After I implemented the constructor detailed in the previous section and added some additional optimizations, XOM was fast enough for anything I needed to do. Read performance was essentially limited only by parser speed and there were very few bottlenecks left in the document-building process.
However, other users with different use cases were encountering different problems. In particular, some users were writing custom builders that read non-XML formats into a XOM tree. They were not using an XML parser, and therefore were not able to take the shortcut that bypassed name verification. These users were still seeing verification as a hot spot, albeit a smaller one than it had been.
I wasn't willing to turn off verification completely, despite requests to do so. However, it was obvious that the verification process had to be sped up. The approach I took is an old optimization classic: table lookup. In a table lookup, you create a table that contains all the answers for all the known inputs. When given any input, the compiler can simply look up the answer in the table, without having to perform a calculation. This is an O(1) operation, and its performance speed is close to the theoretical maximum. Of course, the devil is in the details.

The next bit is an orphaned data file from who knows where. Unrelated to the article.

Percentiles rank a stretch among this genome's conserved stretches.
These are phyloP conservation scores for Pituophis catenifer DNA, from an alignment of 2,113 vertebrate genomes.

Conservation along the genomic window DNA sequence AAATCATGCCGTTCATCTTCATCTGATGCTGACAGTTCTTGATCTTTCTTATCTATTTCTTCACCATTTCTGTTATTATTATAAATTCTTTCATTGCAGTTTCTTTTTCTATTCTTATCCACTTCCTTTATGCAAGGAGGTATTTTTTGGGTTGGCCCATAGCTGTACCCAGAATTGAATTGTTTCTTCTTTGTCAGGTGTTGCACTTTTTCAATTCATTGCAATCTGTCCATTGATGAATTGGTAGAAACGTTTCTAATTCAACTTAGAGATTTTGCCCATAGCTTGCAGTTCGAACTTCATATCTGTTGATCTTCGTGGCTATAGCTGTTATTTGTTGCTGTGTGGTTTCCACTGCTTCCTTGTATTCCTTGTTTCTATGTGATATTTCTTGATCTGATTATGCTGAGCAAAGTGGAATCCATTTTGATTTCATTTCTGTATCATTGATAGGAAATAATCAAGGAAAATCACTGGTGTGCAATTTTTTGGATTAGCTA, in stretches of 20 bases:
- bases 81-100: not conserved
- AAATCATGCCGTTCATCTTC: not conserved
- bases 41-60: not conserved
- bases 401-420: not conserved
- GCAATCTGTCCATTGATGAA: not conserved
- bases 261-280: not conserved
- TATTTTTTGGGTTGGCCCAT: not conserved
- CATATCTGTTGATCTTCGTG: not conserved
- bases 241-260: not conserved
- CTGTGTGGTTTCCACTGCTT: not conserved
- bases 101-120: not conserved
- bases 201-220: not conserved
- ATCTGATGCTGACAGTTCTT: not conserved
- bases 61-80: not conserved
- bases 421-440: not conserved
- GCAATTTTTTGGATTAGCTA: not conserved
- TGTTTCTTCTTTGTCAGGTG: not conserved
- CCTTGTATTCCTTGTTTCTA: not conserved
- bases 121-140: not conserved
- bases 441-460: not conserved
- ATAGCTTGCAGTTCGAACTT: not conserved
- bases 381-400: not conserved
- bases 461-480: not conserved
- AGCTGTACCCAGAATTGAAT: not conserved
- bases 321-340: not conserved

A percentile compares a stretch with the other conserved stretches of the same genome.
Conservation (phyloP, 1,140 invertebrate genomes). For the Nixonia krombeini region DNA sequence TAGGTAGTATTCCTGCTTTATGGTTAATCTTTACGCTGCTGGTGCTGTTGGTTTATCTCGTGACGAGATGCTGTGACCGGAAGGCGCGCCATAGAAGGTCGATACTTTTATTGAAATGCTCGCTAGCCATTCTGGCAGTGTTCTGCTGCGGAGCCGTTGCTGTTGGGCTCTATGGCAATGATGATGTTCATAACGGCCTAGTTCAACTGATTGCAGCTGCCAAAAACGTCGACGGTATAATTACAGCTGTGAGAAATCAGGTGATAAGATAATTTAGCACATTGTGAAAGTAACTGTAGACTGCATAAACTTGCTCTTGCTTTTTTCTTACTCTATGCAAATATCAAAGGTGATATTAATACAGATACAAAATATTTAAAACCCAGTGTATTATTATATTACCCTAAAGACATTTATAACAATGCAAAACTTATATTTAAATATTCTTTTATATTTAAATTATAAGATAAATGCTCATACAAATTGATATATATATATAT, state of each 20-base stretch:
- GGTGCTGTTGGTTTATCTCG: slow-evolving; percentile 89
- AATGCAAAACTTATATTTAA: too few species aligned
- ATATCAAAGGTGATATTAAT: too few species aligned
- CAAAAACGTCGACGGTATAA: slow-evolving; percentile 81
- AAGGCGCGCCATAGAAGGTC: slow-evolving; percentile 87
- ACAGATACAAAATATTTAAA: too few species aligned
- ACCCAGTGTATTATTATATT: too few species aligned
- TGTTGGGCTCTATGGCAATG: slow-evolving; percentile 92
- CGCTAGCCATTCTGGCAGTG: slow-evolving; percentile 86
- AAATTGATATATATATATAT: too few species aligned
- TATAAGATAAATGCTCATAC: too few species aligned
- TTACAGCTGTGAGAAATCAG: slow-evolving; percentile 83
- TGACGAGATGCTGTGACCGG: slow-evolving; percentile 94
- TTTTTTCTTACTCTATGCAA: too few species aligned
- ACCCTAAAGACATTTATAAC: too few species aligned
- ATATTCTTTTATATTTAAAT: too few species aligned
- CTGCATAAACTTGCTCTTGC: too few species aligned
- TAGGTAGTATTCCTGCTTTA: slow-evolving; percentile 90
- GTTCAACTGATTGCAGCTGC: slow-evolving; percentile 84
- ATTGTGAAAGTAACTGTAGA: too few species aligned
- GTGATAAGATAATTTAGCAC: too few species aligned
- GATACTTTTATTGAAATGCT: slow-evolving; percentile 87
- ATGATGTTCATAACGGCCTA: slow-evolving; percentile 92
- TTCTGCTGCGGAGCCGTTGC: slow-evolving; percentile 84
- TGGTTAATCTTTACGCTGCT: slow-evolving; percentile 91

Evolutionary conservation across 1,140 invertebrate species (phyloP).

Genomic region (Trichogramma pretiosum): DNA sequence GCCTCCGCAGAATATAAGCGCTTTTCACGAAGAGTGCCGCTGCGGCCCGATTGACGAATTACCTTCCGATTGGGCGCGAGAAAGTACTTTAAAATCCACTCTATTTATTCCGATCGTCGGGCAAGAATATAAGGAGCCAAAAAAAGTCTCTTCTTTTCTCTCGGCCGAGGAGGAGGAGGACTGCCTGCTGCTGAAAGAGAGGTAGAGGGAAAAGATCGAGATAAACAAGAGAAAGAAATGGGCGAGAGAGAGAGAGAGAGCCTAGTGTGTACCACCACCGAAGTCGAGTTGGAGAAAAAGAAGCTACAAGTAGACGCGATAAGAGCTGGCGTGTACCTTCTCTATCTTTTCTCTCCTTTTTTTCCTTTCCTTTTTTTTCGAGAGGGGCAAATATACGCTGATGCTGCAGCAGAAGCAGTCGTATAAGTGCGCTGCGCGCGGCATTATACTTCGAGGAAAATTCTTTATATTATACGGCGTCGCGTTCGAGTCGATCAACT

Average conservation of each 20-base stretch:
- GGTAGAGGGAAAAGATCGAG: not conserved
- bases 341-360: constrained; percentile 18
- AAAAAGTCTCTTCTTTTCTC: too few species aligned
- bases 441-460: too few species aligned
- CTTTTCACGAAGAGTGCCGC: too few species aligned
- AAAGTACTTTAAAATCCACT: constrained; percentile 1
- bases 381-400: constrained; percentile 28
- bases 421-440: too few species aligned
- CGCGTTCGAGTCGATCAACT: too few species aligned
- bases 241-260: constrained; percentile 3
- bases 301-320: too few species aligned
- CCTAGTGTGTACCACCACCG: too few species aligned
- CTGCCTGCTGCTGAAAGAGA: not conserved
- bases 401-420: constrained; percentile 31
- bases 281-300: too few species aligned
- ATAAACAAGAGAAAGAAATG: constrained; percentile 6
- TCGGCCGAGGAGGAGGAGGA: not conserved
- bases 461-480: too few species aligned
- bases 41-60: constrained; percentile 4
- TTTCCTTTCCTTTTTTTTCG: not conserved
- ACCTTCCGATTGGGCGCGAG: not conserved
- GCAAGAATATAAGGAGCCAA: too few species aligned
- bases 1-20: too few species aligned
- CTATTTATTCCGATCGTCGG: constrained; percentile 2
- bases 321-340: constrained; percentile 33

The simplest way to implement table lookup in Java is with a
switch statement. javac
com-piles this statement into a table of values stored in the byte code.
Depending on the
switch statement cases, the compiler creates ...